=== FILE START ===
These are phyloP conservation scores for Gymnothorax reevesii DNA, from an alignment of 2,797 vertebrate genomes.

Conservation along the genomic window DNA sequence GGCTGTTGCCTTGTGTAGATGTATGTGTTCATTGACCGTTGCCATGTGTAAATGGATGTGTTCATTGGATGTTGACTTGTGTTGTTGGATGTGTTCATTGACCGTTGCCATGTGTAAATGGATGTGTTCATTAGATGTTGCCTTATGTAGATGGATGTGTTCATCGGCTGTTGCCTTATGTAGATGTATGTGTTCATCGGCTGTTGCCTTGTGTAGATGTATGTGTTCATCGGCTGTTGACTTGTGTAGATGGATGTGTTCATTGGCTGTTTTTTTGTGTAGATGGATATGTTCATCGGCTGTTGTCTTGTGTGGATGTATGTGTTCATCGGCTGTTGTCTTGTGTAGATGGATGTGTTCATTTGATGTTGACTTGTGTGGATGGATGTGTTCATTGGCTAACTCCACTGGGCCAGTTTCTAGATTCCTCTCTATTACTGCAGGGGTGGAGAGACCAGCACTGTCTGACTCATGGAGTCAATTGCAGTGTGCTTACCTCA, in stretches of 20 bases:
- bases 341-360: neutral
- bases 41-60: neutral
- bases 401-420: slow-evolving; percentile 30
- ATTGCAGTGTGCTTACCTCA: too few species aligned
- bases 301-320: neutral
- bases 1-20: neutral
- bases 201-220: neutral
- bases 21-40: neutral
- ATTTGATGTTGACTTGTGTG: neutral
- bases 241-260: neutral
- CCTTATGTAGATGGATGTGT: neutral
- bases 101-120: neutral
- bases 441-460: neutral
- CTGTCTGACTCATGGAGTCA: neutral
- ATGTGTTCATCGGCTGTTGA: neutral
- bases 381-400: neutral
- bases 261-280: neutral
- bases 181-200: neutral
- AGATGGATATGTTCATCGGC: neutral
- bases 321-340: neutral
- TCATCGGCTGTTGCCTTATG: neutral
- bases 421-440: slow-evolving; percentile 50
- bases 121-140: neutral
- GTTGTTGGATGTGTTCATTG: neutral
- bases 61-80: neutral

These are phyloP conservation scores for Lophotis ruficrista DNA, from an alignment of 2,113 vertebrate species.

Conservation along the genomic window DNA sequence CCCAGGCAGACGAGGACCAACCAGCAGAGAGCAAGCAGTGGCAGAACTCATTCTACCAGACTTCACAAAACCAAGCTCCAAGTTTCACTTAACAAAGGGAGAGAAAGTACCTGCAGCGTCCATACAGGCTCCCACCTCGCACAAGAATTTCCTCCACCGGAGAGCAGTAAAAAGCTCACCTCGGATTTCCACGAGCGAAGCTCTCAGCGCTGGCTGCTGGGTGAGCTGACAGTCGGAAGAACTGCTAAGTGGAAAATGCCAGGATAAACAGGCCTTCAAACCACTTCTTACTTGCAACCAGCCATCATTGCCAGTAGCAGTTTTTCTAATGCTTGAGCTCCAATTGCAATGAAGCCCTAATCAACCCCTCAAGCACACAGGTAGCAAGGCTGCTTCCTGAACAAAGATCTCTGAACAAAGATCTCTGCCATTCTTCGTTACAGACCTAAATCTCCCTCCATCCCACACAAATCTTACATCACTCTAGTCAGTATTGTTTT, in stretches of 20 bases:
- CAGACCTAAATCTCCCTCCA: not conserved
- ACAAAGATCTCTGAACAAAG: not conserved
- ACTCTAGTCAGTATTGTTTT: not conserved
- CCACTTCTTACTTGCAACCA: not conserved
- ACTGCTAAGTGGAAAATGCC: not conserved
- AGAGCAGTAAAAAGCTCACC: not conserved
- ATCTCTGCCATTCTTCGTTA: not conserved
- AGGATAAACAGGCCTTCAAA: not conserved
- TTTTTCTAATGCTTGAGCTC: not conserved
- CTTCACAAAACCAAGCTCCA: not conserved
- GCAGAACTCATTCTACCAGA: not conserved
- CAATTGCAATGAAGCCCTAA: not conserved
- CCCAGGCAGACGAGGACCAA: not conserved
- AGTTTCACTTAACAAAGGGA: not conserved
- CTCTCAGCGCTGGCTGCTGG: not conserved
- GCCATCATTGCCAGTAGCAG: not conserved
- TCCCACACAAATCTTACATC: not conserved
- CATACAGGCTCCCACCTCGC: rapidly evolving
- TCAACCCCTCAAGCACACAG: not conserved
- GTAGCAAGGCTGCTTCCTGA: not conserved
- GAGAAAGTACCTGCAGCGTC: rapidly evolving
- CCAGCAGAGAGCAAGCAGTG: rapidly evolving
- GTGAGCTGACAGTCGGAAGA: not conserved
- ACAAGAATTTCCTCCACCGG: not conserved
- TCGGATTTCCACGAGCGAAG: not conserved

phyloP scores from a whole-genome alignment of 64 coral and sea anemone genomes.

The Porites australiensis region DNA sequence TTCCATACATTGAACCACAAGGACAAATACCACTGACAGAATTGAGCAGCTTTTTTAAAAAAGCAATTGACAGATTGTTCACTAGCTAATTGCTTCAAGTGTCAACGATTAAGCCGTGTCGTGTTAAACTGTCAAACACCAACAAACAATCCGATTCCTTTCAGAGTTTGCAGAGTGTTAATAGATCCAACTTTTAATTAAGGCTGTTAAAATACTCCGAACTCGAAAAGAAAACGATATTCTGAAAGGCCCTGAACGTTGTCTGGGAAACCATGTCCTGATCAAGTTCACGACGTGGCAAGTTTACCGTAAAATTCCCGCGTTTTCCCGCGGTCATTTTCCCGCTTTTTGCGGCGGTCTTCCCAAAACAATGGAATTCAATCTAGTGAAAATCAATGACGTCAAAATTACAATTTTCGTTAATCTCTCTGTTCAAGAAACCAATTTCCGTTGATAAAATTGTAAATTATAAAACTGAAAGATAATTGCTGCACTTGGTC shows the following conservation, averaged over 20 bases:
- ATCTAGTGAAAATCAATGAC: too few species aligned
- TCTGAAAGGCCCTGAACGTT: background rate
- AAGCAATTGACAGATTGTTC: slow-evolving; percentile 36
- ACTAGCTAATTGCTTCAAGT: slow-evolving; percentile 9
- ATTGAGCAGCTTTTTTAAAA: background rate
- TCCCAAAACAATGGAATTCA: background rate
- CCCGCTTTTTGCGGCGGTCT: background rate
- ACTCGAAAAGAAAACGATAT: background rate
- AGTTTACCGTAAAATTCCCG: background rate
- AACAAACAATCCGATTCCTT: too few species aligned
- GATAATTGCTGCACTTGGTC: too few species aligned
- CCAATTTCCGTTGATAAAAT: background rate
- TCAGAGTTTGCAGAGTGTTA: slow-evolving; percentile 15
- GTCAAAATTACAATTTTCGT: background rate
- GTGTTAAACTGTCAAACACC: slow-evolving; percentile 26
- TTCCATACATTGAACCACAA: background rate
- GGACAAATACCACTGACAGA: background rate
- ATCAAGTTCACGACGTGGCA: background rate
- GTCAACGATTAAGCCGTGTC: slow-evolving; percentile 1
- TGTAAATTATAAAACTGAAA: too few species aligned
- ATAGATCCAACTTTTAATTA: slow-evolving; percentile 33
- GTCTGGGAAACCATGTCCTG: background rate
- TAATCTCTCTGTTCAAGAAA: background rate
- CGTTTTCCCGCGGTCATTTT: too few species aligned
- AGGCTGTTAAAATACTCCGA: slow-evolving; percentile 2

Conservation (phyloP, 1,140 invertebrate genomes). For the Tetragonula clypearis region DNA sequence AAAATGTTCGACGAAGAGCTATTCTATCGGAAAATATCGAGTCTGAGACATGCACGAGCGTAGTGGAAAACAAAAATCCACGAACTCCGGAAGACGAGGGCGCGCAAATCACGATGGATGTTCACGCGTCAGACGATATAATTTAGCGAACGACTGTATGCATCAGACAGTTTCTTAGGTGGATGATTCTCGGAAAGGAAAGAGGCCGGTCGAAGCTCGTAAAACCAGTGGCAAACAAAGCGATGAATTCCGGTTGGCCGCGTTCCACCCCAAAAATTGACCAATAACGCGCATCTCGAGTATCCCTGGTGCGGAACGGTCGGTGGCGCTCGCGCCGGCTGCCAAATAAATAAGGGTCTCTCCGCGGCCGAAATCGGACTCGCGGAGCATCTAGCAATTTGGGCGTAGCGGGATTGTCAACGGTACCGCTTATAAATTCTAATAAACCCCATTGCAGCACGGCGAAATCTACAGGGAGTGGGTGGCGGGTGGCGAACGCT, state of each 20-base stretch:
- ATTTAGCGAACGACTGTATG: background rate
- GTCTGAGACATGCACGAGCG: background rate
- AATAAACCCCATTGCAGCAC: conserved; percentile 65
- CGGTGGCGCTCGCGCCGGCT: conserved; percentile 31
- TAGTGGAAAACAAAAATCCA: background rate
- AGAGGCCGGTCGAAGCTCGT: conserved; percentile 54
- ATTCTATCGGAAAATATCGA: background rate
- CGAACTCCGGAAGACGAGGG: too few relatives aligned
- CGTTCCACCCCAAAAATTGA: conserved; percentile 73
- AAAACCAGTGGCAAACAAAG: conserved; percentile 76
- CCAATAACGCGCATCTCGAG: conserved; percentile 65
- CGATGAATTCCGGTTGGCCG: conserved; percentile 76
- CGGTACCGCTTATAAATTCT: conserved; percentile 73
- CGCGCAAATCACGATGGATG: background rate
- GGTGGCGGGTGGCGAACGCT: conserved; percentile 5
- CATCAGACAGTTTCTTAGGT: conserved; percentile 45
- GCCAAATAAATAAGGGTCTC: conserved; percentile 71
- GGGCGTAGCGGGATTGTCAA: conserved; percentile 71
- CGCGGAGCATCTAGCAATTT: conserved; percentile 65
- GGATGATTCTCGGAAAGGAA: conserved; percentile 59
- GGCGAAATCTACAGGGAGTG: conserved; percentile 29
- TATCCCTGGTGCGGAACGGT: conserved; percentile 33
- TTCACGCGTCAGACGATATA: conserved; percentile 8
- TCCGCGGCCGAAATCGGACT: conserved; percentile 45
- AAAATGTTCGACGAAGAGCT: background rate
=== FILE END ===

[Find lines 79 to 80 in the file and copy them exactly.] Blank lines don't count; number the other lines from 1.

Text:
- TAATCTCTCTGTTCAAGAAA: background rate
- CGTTTTCCCGCGGTCATTTT: too few species aligned